Citizen Science Stories Inspire

Seventy-seven practising and potential “Citizen Scientists” attended the Denmark Bird Group’s eighth annual Bird Talks event with the theme of “Citizen Science”. The Shire of Denmark generously supported the event making the reception room available for hosting the talks.

The scene for the event was set by the DBG Convenor, Kirsty Anderson, who recounted how Citizen Science had played an important role in the establishment of the Djerrt Mia Bird Sanctuary and was playing a critical role in the protection of other precious reserves.

Our first Speaker, Dr Bronte Van Helden of UWA, Albany gave a synopsis of her recently completed project on the Biodiversity Benefits of Wildlife Gardening (supported by funding from the Australian Government’s Inspiring Australia Science Engagement Programme). An impressive total of 243 residents in the Southwest of WA contributed to the wildlife monitoring and over an eighteen-month period conducted an amazing 15,795 surveys. There were garden surveys and monitoring of structures (bird baths, bat boxes, frog “hotels” etc.) In all 216 species were recorded using gardens comprising 144 birds, 10 frogs, 43 reptiles and 19 mammal species. A total of 232 wildlife friendly structures were installed with bird baths and ponds being the most popular. Here, Citizen Science helped to highlight the importance of gardens and wildlife-friendly structures in biodiversity conservation.

After Bronte’s talk the room was buzzing as the next segment on local Citizen Science projects was introduced. Six speakers talked on a wide range of topics:

Shaun Ossinger (Executive Officer WICC):  Eungedup wetlands project current and future involvement of Citizen Scientists

Tim Gamblin (Biodiversity Project Officer WICC): Community for Cockies – conservation of Black Cockatoo species in the Wilson Inlet catchment; monitoring of birds, seed collection, planting of food species and installation of nest boxes

Jeff Spencer (Denmark Bird Group): Monitoring of birds in a forest area where a prescribed burn is planned.

Lisa Nicholson (Beach Nesting Birds Project Officer Birdlife Australia): Monitoring and protection of beach nesting birds and raising community awareness of their plight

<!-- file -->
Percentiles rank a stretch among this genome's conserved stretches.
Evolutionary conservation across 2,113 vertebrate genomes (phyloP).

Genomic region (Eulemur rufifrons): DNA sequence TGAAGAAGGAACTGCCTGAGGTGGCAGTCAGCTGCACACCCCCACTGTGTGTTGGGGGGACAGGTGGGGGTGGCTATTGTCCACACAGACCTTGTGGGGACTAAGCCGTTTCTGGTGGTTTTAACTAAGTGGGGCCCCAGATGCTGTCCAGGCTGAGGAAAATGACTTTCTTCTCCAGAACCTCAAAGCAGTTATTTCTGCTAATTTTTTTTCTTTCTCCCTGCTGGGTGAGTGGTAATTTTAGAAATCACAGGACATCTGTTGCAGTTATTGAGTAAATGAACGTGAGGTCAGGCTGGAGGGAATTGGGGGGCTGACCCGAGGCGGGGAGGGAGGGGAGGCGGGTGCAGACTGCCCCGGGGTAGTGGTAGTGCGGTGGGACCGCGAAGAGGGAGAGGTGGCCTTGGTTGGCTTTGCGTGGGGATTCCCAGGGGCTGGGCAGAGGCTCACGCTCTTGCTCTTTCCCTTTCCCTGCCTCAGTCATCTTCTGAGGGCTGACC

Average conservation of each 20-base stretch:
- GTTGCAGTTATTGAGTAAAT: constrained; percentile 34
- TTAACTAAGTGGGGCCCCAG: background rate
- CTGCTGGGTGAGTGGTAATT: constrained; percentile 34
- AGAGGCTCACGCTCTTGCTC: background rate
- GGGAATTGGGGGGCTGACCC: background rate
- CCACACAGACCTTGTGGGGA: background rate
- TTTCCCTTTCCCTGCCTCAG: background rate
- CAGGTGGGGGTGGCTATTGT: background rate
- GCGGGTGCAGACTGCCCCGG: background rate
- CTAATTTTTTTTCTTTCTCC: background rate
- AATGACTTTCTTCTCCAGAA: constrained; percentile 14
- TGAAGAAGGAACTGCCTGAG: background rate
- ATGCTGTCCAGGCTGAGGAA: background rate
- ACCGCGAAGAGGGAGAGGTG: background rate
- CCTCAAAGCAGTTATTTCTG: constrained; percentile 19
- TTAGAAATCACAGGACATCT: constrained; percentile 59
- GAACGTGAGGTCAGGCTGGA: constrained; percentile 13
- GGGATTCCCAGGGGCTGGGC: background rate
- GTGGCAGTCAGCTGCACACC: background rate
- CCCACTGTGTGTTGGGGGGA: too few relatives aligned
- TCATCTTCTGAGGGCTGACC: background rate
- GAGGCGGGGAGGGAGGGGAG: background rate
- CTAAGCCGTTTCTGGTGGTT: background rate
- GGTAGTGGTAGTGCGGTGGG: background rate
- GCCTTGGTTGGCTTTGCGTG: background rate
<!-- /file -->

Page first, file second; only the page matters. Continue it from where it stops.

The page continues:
Steph Tchan (Friends of Mount Hallowell): Report from the Mount Hallowell Bioblitz and the role of the Friends of Mount Hallowell Group to raise awareness of and help protect this special reserve

Fred Pearce (Denmark Environment Centre): The problem of shoreline plastic debris on the South Coast of WA and the difference we can make

For more information on these local projects and how you can get involved, please see

After a very chatty morning tea, our final speaker Dr.Boyd Wykes, founding member of “Owl Friendly Margaret River” presented his latest film directed by Sue Taylor “Night Calling” a moving film, centred on his study of Masked Owls in the Margaret River area. This thought provoking film will, at the moment, be screened for the general public through local film festivals. Like the Augusta Margaret River Region, by choosing wildlife-friendly methods of controlling rats and mice, we can make our Denmark region a safe haven for owls and other wildlife from rodenticide poisoning. To find out more about the impacts on owls and other wildlife when using second generation anticoagulant rodenticides and making better choices, head to

Boyd believes that the Masked Owl is likely to be present throughout the Southwest but the Barking Owl is believed to be on the verge of extinction in the southwest.  If you are hearing or seeing owls on your local area please contact us on

Jane Kelsbie MLA for Warren-Blackwood noted “It was great to be part of the original citizen science project and to get to watch the new film Night Calling. I have been a supporter of Dr Boyd Wykes and Karen Majer and their incredible work to protect and better educate the public about our beautiful owl population. I look forward to supporting Owl Friendly Denmark now too.”

The success of the event was evident with many people staying afterwards to find out more about the Citizen Science opportunities. The benefits of Citizen Science were beautifully summed up by Fred in his talk: “Citizen Science is rewarding, contributes to shared knowledge and assists in education, advocacy and campaigns for improvement”.

One of Bronte’s slides showing what can be installed in gardens to promote biodiversity
Questions for the Denmark Panel (left to right) Lisa Nicholson, Steph Tchan, Jeff Spencer, Tim Gamblin, Shaun Ossinger, Fred Pearce
Event attendee Jane Kelsbie MLA for Warren-Blackwood with the team from Owl Friendly Margaret River (left to right) James Bennett, Belinda Bennett, Jane Kelsbie, Dr Boyd Wykes, Judi Cowie (DBG), Kirsty Anderson (DBG), Karen Majer

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